Recently, Democratic lawmakers raised a question we have all been asking for a long time: why are credit card late fees and other penalties continually increasing at such a fast rate? On the 25th of January, these practices were brought into question at a Senate Banking Committee session. Many of the panel members are interested in legislation that will require credit card companies to provideconsumers with more detailed information regarding credit card policies. This includes disclosing how long it will take the consumer to repay the debt if he or she pays only the minimum monthly payment each month.
Among the credit card companies that were represented at the session were Chase Bank USA, Capital One Financial Corp, and Barclays Bank. Executives from each of these companies were a part of the panel of witnesses being questioned by the committee.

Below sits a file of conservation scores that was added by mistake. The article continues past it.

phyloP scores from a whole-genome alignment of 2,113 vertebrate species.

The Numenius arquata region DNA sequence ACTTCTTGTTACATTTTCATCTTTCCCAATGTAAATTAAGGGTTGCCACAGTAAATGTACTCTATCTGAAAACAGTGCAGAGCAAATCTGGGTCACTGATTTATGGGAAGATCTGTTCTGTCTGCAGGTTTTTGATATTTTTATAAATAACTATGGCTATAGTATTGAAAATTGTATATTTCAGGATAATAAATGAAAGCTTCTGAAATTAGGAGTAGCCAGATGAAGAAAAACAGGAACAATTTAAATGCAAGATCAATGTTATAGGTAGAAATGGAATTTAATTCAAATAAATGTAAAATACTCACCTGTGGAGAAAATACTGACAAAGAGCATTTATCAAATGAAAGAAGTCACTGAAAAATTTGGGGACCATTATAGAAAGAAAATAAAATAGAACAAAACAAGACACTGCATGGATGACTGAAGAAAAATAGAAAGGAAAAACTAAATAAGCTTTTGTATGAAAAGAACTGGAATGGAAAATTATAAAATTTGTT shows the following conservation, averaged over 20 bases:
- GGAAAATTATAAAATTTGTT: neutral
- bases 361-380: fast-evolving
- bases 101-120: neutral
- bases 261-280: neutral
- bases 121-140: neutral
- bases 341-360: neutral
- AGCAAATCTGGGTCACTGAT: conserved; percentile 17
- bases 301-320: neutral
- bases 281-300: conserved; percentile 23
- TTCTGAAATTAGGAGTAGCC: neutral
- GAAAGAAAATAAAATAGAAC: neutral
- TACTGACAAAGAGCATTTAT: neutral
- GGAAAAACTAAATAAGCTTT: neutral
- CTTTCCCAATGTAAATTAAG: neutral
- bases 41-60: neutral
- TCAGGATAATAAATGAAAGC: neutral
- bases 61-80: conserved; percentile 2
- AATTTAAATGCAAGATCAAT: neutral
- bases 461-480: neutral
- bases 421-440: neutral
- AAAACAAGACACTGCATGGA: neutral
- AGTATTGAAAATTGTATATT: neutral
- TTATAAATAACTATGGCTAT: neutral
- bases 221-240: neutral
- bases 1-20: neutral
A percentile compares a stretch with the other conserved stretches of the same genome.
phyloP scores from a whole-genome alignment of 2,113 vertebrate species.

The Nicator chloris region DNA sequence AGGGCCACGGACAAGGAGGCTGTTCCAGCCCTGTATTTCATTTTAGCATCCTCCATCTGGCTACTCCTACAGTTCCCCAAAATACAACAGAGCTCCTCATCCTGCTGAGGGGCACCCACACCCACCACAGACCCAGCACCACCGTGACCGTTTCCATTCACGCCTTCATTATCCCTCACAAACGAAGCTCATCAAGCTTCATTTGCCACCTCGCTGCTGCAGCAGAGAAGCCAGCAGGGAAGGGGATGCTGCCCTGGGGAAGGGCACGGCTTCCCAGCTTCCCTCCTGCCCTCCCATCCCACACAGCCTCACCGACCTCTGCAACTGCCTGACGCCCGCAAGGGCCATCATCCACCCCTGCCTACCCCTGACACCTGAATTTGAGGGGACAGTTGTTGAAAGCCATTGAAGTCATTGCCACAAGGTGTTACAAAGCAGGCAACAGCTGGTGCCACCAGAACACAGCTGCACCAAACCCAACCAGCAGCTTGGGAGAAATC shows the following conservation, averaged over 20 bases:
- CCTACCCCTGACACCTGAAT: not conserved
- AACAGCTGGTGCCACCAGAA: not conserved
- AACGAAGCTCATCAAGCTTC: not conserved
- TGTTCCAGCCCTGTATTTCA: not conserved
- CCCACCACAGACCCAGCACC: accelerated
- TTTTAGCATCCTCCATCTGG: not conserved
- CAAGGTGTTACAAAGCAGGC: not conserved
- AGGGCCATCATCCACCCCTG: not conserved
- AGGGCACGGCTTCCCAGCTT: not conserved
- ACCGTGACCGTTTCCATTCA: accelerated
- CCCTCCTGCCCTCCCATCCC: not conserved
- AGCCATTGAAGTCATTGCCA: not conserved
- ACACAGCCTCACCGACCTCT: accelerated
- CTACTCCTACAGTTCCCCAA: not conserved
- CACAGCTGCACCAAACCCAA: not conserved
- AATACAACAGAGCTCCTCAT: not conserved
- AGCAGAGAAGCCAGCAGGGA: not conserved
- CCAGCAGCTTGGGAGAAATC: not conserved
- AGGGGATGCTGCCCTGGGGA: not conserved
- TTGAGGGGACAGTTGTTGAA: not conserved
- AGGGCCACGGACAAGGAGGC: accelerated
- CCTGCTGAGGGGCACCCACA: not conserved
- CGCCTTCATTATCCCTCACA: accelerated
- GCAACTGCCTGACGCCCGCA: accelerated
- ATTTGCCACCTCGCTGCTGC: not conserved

Although the credit card industry still claims to be simply providing a much needed service to consumers and to the economy, they have acknowledged that the information that they supply to their customers probably could be a little less confusing. Shocker, right?
According to a report created by congressional investigators, the average fee for a late payment averaged $34 in 2006. This is $21 dollars more than what consumers were paying in 1995.
Senator Christopher Dodd put out somewhat of a threat to the credit card industry during the session, stating “I would like to put the credit card industry…on notice. If you currently engage in any business practice that you would be ashamed to discuss before this committee, I would strongly encourage you to cease and desist that practice.”
Dodd went on to say that credit card issuers “should take a long, hard look at how” they are treating their customers.